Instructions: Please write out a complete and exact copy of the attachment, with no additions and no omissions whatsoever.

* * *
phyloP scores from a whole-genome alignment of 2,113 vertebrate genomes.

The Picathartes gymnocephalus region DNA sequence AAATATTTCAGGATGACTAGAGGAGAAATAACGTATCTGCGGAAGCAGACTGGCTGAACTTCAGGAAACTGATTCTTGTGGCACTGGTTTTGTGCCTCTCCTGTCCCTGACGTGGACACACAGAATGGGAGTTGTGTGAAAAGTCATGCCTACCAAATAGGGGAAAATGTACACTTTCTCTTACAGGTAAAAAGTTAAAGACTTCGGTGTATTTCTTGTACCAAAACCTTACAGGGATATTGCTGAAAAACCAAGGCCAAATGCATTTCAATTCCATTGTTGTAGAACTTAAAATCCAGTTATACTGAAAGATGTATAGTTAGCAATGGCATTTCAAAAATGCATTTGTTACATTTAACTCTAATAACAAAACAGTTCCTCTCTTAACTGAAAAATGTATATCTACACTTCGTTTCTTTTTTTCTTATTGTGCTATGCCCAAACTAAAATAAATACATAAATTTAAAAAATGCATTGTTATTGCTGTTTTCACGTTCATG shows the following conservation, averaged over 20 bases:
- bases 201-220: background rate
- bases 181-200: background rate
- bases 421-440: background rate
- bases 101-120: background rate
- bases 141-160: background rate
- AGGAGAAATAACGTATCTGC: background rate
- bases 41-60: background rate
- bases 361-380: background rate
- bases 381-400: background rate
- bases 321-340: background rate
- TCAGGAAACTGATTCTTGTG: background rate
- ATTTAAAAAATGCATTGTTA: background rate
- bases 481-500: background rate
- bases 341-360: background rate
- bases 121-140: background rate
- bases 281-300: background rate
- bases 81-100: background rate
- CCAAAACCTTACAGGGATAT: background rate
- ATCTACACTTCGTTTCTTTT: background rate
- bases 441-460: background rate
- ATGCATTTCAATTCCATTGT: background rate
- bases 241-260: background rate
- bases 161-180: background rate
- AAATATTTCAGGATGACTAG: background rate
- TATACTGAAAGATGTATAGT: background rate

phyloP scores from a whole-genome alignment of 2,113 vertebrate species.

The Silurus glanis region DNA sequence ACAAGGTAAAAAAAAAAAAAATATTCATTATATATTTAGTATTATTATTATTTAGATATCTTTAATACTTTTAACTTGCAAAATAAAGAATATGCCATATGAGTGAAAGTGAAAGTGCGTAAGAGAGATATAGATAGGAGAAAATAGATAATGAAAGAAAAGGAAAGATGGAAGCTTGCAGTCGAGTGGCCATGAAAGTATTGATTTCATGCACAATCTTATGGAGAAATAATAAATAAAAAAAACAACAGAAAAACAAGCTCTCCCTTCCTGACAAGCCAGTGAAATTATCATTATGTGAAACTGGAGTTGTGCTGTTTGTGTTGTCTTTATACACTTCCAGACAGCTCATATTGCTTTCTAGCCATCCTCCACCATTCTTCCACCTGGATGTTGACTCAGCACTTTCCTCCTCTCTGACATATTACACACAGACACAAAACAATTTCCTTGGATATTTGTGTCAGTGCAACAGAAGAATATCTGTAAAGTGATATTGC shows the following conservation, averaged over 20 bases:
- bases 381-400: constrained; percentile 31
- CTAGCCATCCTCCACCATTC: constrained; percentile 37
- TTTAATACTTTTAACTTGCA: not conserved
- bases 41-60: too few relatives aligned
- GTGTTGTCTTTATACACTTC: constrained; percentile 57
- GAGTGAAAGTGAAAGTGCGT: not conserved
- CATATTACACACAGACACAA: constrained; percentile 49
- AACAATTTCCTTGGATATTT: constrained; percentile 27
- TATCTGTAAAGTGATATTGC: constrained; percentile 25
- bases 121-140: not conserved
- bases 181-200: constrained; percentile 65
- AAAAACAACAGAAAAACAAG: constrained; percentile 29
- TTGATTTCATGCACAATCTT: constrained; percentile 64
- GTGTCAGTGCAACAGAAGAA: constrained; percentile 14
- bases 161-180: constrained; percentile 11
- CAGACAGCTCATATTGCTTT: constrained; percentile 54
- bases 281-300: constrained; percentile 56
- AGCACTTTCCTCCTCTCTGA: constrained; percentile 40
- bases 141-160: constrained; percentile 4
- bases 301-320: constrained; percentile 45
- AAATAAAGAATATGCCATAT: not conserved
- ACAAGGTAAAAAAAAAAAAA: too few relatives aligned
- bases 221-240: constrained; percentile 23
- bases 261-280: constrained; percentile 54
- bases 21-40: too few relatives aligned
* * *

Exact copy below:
phyloP scores from a whole-genome alignment of 2,113 vertebrate genomes.

The Picathartes gymnocephalus region DNA sequence AAATATTTCAGGATGACTAGAGGAGAAATAACGTATCTGCGGAAGCAGACTGGCTGAACTTCAGGAAACTGATTCTTGTGGCACTGGTTTTGTGCCTCTCCTGTCCCTGACGTGGACACACAGAATGGGAGTTGTGTGAAAAGTCATGCCTACCAAATAGGGGAAAATGTACACTTTCTCTTACAGGTAAAAAGTTAAAGACTTCGGTGTATTTCTTGTACCAAAACCTTACAGGGATATTGCTGAAAAACCAAGGCCAAATGCATTTCAATTCCATTGTTGTAGAACTTAAAATCCAGTTATACTGAAAGATGTATAGTTAGCAATGGCATTTCAAAAATGCATTTGTTACATTTAACTCTAATAACAAAACAGTTCCTCTCTTAACTGAAAAATGTATATCTACACTTCGTTTCTTTTTTTCTTATTGTGCTATGCCCAAACTAAAATAAATACATAAATTTAAAAAATGCATTGTTATTGCTGTTTTCACGTTCATG shows the following conservation, averaged over 20 bases:
- bases 201-220: background rate
- bases 181-200: background rate
- bases 421-440: background rate
- bases 101-120: background rate
- bases 141-160: background rate
- AGGAGAAATAACGTATCTGC: background rate
- bases 41-60: background rate
- bases 361-380: background rate
- bases 381-400: background rate
- bases 321-340: background rate
- TCAGGAAACTGATTCTTGTG: background rate
- ATTTAAAAAATGCATTGTTA: background rate
- bases 481-500: background rate
- bases 341-360: background rate
- bases 121-140: background rate
- bases 281-300: background rate
- bases 81-100: background rate
- CCAAAACCTTACAGGGATAT: background rate
- ATCTACACTTCGTTTCTTTT: background rate
- bases 441-460: background rate
- ATGCATTTCAATTCCATTGT: background rate
- bases 241-260: background rate
- bases 161-180: background rate
- AAATATTTCAGGATGACTAG: background rate
- TATACTGAAAGATGTATAGT: background rate

phyloP scores from a whole-genome alignment of 2,113 vertebrate species.

The Silurus glanis region DNA sequence ACAAGGTAAAAAAAAAAAAAATATTCATTATATATTTAGTATTATTATTATTTAGATATCTTTAATACTTTTAACTTGCAAAATAAAGAATATGCCATATGAGTGAAAGTGAAAGTGCGTAAGAGAGATATAGATAGGAGAAAATAGATAATGAAAGAAAAGGAAAGATGGAAGCTTGCAGTCGAGTGGCCATGAAAGTATTGATTTCATGCACAATCTTATGGAGAAATAATAAATAAAAAAAACAACAGAAAAACAAGCTCTCCCTTCCTGACAAGCCAGTGAAATTATCATTATGTGAAACTGGAGTTGTGCTGTTTGTGTTGTCTTTATACACTTCCAGACAGCTCATATTGCTTTCTAGCCATCCTCCACCATTCTTCCACCTGGATGTTGACTCAGCACTTTCCTCCTCTCTGACATATTACACACAGACACAAAACAATTTCCTTGGATATTTGTGTCAGTGCAACAGAAGAATATCTGTAAAGTGATATTGC shows the following conservation, averaged over 20 bases:
- bases 381-400: constrained; percentile 31
- CTAGCCATCCTCCACCATTC: constrained; percentile 37
- TTTAATACTTTTAACTTGCA: not conserved
- bases 41-60: too few relatives aligned
- GTGTTGTCTTTATACACTTC: constrained; percentile 57
- GAGTGAAAGTGAAAGTGCGT: not conserved
- CATATTACACACAGACACAA: constrained; percentile 49
- AACAATTTCCTTGGATATTT: constrained; percentile 27
- TATCTGTAAAGTGATATTGC: constrained; percentile 25
- bases 121-140: not conserved
- bases 181-200: constrained; percentile 65
- AAAAACAACAGAAAAACAAG: constrained; percentile 29
- TTGATTTCATGCACAATCTT: constrained; percentile 64
- GTGTCAGTGCAACAGAAGAA: constrained; percentile 14
- bases 161-180: constrained; percentile 11
- CAGACAGCTCATATTGCTTT: constrained; percentile 54
- bases 281-300: constrained; percentile 56
- AGCACTTTCCTCCTCTCTGA: constrained; percentile 40
- bases 141-160: constrained; percentile 4
- bases 301-320: constrained; percentile 45
- AAATAAAGAATATGCCATAT: not conserved
- ACAAGGTAAAAAAAAAAAAA: too few relatives aligned
- bases 221-240: constrained; percentile 23
- bases 261-280: constrained; percentile 54
- bases 21-40: too few relatives aligned